I have a character who is human but doesn't generate their own body heat, like a cold-blooded animal. Is it unfeasible for a human brain to be operating despite this?

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    $\begingroup$ 36 degrees Fahrenheit or 36 degrees Celsius? Those are two very different temperatures? (36 ºF = 2.2 ºC and 36 ºC = 96.8 ºF) $\endgroup$
    – Salda007
    Sep 29, 2020 at 4:40
  • $\begingroup$ @Salda007 Good catch. I didn't even consider the question may be asked in non-standard units. I answered assuming SI. $\endgroup$
    – Ash
    Sep 29, 2020 at 4:51
  • 3
    $\begingroup$ "Cold-blooded" animals generate their own heat, and have to because heat is a byproduct of all metabolism. They merely do not do so automatically as a means of keeping their temperature constant. Plus environmental factors. Your human will not have the problem of being constantly cold but of oscillating temperatures. $\endgroup$
    – Mary
    Sep 29, 2020 at 12:49

2 Answers 2


Yes. Biologicaly human brain is not that far from fish brain (birds brain is more evolutionaly "advanced"). So If you put it out of human body and provide it with right chemicals - it still will function down to freezing point (down to 4 degrees at least), but at very low rates of cognition. And will greatly heat up in process. You would need constatly remove heat to keep temperature low.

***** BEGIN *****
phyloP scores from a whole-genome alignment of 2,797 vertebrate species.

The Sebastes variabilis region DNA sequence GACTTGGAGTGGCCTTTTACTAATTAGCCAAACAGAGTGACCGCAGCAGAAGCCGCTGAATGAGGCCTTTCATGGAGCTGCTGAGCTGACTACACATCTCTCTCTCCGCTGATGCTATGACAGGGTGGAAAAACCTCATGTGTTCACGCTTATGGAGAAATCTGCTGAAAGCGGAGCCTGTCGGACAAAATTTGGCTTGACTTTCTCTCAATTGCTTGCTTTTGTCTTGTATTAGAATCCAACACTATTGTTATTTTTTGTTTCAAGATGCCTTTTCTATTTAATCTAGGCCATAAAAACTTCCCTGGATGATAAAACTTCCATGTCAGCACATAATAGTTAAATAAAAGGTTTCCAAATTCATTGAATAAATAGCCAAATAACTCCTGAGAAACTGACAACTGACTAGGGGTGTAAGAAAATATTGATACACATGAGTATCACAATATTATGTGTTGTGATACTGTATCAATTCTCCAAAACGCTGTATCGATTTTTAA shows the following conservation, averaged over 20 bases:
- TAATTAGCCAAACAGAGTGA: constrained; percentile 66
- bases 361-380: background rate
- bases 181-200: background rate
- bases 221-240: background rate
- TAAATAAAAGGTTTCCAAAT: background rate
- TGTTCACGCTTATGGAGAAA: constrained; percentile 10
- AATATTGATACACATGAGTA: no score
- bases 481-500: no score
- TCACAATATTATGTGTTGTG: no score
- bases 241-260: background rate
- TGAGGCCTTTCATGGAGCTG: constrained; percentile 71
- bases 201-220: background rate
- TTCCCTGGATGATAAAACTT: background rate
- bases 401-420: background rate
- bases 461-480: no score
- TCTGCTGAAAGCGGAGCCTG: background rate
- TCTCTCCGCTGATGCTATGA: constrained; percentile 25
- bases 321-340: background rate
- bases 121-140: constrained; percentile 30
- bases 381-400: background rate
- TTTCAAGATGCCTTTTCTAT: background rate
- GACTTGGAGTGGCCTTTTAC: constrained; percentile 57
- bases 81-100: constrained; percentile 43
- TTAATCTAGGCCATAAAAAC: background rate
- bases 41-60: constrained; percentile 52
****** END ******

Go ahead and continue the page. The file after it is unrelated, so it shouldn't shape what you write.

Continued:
On the other hand human body "swithces off" brain at about 25 degrees (as it is noted in other answer) to save energy (brain is the most energy consuming single organ for humans)


Yes. Just

See https://en.wikipedia.org/wiki/Hypothermia

32-35°C is considered "Mild Hypothermia", described as "Awake and shivering".

Symptoms of mild hypothermia may be vague,[15] with sympathetic nervous system excitation (shivering, high blood pressure, fast heart rate, fast respiratory rate, and contraction of blood vessels). These are all physiological responses to preserve heat.[16] Increased urine production due to cold, mental confusion, and liver dysfunction may also be present.[17] Hyperglycemia may be present, as glucose consumption by cells and insulin secretion both decrease, and tissue sensitivity to insulin may be blunted.[18] Sympathetic activation also releases glucose from the liver. In many cases, however, especially in people with alcoholic intoxication, hypoglycemia appears to be a more common cause.[18] Hypoglycemia is also found in many people with hypothermia, as hypothermia may be a result of hypoglycemia.[19]

36°C exactly isn't even Hypothermia. 32-35°C is sub-optimal, but your brain still works. 28-32°C and you’re drowsy and stop shivering. Below that the brain stops functioning.

  • 2
    $\begingroup$ Have been mildly hypothermic a few times. It feels like you've drank a few beers but your boss called if you could do (mildly difficult task). Not in a particularly fun way. $\endgroup$
    – Borgh
    Sep 29, 2020 at 7:08

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